Unfortunately, dog bites injure countless victims each year in the United States. The Centers for Disease Control and Prevention (CDC) has reported that about 4.5 million people are bitten by a dog each year and that about 350,000 of these victims are sent to the emergency room as a result. Although the number of related fatalities remains at a fairly low rate—about 30-35 each year—the consequences can still prove to be devastating, as children are most frequently targeted. A dog bite can have serious ramifications, including lifelong disfigurement and lasting medical conditions, so many are speaking up about ways to prevent these attacks.
A child may be more susceptible to a dog bite than an adult for many reasons. First of all, small children are usually unaware of the potential threat that a dog may pose. Upon trying to play with this seemingly lovable animal, a child may inadvertently trigger fear and/or excitement in the dog, causing it to become violent or defensive. Innocent behaviors on the part of a child—including staring a dog in the eyes and moving erratically or excitedly—can cause even the most well-behaved dog to revert to a primal state. Because of this, it is the responsibility of the owner to recognize a potentially dangerous situation and subsequently remove the dog from within the vicinity of the child.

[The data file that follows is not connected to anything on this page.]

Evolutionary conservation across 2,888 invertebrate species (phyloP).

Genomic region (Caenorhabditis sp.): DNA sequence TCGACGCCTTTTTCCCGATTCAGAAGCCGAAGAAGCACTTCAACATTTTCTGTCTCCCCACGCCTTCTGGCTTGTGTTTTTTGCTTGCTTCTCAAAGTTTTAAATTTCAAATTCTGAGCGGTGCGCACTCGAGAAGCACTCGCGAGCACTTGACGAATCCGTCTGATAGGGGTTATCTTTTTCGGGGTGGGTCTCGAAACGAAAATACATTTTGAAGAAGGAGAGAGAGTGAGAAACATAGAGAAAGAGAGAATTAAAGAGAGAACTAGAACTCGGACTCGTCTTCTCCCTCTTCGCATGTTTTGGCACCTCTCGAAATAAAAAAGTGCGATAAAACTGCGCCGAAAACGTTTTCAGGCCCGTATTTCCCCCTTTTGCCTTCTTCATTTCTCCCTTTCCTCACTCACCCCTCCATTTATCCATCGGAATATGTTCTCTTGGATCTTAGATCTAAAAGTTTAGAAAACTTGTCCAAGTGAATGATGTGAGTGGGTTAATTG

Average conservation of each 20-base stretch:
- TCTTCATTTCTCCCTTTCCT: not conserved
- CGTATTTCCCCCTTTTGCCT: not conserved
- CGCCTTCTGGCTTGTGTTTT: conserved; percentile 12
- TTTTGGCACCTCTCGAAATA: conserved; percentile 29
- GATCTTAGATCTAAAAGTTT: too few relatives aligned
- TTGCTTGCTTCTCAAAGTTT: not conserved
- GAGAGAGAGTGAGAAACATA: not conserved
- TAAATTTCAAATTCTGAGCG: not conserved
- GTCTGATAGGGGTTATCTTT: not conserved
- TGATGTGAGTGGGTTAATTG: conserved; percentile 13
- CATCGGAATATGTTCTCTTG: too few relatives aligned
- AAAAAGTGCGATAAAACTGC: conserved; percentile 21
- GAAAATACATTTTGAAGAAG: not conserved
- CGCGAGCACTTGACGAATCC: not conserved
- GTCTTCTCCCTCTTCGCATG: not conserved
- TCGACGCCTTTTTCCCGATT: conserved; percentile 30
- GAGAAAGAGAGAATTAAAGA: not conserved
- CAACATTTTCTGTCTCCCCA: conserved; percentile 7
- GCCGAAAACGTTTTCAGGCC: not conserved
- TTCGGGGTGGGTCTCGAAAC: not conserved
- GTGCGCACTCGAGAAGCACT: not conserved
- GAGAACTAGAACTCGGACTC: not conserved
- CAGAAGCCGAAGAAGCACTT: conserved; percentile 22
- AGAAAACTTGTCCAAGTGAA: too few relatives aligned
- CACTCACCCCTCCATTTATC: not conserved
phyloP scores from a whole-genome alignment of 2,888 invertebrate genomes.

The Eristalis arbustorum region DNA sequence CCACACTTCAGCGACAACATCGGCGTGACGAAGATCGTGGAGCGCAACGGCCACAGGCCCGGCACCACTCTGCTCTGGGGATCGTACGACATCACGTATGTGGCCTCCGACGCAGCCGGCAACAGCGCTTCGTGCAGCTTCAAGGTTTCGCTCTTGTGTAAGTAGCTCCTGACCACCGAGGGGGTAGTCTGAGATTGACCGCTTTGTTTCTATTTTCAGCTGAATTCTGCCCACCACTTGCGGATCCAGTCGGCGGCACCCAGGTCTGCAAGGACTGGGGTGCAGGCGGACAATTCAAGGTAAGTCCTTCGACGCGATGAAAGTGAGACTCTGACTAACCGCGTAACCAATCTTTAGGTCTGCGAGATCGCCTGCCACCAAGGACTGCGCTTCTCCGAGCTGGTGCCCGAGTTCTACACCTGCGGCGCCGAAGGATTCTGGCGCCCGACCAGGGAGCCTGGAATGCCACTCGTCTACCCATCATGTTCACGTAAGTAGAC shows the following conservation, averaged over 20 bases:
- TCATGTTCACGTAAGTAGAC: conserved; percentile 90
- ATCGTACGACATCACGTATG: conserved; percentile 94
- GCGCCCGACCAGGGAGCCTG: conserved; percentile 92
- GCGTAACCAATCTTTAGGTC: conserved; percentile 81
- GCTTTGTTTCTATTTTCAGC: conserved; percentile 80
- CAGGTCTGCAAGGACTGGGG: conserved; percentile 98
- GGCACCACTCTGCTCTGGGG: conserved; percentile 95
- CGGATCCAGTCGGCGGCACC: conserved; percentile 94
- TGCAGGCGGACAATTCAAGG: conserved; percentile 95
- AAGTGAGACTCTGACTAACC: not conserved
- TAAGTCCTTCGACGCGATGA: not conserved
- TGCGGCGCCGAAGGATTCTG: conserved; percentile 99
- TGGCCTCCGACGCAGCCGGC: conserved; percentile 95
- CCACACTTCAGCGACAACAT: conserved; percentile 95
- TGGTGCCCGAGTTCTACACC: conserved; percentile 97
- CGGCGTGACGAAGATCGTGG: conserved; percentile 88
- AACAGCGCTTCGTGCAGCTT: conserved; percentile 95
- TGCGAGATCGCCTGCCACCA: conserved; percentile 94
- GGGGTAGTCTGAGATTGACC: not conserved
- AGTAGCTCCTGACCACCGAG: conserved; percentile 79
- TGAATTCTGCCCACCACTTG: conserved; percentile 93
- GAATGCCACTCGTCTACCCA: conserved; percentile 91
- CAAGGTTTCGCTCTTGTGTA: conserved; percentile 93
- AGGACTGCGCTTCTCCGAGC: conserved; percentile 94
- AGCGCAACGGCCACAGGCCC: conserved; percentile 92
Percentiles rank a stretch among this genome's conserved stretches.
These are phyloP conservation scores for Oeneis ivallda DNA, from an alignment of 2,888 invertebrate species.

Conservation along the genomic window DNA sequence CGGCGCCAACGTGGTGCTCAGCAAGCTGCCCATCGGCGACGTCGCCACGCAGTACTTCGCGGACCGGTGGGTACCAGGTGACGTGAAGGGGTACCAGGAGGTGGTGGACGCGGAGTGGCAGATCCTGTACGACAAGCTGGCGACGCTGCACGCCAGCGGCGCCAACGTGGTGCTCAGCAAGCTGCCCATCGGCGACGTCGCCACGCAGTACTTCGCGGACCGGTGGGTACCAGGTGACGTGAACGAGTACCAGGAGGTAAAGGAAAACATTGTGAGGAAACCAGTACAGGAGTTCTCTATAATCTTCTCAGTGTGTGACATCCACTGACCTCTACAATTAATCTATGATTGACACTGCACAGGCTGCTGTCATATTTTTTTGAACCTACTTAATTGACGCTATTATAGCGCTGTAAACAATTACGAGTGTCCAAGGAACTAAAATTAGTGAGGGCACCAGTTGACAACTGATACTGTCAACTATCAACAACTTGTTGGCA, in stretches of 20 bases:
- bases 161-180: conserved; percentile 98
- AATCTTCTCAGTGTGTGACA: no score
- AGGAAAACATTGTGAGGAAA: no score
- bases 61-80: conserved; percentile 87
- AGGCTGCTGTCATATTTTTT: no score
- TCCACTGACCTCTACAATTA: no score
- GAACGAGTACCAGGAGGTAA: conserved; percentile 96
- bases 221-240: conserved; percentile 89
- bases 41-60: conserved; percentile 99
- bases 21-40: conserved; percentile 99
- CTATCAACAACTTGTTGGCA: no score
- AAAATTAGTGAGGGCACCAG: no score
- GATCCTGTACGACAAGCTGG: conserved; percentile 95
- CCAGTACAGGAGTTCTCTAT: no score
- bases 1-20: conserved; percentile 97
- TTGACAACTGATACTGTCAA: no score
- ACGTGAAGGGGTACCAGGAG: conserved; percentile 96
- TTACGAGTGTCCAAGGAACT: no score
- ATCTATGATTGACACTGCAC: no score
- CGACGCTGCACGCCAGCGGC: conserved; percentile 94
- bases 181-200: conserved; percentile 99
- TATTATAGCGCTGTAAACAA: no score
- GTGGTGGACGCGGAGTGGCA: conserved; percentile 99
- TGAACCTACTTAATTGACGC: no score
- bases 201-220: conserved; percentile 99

Although precautionary measures should always be taken when a child is near, not all attacks can be prevented. It is never certain how a dog will react, but it is the responsibility of an owner to recognize any potential danger. If your child has sustained a serious dog bite at the hands of a negligent owner, you should not hesitate to speak to knowledgeable attorney. Even if the dog did not mean any harm, a careless owner may still be held liable. If they have failed to keep your child safe and an injury was sustained as a result, you may be entitled to compensation, so contact a legal professional from our firm today for more information about your case.